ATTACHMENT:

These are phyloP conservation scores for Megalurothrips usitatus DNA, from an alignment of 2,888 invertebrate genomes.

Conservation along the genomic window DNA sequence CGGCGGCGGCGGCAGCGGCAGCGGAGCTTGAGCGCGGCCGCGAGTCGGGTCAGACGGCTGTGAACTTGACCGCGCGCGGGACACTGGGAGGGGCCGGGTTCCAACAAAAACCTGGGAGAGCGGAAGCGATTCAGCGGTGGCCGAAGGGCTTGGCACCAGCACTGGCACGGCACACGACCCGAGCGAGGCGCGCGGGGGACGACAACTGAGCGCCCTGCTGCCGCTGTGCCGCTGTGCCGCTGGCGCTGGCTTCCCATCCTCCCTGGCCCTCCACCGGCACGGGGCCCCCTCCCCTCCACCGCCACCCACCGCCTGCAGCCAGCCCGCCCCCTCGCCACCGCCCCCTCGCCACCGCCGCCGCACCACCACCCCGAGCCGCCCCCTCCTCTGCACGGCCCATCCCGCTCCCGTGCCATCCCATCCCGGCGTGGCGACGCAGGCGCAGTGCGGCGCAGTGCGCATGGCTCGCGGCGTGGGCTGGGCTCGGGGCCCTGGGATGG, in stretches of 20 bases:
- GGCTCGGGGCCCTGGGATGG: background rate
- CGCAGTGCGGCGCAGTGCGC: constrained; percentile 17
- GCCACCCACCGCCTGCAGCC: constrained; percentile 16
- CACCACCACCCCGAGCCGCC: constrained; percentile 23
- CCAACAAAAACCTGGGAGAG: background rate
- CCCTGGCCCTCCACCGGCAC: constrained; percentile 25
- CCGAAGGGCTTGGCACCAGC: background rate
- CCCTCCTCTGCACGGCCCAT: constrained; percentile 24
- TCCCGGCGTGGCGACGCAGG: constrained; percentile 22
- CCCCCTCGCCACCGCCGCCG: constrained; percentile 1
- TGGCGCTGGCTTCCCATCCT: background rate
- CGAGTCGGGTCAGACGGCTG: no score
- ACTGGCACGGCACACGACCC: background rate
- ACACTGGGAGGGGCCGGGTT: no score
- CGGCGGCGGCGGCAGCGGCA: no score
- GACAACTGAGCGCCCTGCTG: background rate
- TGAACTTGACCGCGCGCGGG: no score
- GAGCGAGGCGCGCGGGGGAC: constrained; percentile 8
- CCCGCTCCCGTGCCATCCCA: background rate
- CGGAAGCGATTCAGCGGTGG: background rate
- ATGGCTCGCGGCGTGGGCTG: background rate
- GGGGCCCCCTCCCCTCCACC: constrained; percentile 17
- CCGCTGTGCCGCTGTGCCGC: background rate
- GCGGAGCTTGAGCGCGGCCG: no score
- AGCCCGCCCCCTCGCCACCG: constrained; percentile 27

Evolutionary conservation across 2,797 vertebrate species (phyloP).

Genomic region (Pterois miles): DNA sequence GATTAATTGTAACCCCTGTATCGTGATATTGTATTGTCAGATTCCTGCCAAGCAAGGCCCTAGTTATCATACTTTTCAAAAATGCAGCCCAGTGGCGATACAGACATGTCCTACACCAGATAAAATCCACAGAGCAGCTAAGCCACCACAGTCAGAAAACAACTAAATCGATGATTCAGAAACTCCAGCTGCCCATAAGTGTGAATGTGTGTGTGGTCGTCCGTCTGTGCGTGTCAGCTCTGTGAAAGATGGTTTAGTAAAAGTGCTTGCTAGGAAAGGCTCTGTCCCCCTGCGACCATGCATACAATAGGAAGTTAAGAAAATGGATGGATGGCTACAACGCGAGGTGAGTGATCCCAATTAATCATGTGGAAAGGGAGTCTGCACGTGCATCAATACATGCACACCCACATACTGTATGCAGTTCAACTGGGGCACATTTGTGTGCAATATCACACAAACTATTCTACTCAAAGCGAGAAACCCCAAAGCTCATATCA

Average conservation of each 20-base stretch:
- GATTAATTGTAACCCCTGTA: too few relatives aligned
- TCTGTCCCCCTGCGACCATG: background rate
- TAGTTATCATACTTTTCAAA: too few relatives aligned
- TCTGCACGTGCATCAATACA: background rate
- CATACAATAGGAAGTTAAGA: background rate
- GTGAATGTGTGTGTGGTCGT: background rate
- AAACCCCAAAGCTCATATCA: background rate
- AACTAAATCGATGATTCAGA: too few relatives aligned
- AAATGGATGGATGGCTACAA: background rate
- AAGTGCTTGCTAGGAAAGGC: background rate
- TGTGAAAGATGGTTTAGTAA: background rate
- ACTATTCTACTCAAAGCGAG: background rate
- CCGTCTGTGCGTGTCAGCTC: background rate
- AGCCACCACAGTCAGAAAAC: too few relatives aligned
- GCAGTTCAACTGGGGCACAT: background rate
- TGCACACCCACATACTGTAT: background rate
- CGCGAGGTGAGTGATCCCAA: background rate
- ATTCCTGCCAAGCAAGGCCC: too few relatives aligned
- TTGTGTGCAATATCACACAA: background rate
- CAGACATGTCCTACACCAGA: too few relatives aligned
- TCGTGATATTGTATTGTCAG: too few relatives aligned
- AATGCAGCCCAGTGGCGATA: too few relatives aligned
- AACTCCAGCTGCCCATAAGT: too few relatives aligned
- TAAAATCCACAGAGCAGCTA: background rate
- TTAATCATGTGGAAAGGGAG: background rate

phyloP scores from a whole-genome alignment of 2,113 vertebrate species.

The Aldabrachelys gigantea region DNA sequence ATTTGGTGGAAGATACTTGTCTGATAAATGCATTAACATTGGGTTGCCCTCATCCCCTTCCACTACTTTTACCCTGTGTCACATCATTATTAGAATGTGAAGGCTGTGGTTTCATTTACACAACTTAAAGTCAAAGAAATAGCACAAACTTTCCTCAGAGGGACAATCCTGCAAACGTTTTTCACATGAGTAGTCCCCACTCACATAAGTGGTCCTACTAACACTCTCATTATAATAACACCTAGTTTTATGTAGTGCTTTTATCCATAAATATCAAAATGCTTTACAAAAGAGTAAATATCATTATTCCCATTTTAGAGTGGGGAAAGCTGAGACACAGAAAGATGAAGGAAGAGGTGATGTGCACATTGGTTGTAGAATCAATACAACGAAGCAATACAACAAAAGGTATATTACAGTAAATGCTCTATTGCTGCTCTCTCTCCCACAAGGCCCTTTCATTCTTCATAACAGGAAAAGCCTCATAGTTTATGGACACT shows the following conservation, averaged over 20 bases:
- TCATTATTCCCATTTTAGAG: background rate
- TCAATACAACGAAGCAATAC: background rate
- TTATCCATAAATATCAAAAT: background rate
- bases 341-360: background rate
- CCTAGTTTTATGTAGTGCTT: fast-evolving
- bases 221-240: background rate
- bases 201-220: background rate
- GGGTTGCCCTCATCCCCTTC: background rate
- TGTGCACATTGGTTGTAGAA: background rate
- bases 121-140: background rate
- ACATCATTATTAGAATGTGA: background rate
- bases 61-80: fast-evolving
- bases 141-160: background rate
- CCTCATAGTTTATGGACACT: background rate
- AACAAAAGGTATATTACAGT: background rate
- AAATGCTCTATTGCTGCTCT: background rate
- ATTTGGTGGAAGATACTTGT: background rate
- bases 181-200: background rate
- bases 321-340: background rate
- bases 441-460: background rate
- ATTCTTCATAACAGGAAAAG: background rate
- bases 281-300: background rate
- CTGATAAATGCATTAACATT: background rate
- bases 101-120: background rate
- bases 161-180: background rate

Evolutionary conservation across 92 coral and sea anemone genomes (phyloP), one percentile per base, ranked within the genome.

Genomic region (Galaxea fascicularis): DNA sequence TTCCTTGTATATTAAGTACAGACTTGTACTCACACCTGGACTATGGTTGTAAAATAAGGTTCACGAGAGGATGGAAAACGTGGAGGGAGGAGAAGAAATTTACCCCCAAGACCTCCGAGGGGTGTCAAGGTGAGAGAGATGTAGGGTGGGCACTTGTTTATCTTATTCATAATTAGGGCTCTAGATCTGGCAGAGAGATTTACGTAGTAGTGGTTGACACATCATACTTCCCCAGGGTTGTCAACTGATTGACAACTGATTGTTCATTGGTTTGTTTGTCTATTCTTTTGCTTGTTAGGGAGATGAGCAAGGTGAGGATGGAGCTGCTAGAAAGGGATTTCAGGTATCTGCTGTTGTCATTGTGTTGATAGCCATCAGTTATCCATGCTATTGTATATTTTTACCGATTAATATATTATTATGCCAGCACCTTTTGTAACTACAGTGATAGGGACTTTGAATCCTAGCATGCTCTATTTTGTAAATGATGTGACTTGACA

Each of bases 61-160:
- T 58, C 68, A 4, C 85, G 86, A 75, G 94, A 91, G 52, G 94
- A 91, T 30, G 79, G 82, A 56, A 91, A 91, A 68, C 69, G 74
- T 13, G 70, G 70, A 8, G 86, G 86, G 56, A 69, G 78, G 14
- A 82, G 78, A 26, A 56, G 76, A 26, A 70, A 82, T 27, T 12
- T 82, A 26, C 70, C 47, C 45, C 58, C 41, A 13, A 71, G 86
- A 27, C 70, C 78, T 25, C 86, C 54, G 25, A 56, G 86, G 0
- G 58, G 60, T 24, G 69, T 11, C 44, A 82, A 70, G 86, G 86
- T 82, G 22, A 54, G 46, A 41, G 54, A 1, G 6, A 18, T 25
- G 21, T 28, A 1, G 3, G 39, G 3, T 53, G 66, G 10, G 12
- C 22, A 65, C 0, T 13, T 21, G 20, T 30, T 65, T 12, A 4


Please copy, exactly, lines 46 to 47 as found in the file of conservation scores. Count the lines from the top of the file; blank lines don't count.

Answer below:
- TGCACACCCACATACTGTAT: background rate
- CGCGAGGTGAGTGATCCCAA: background rate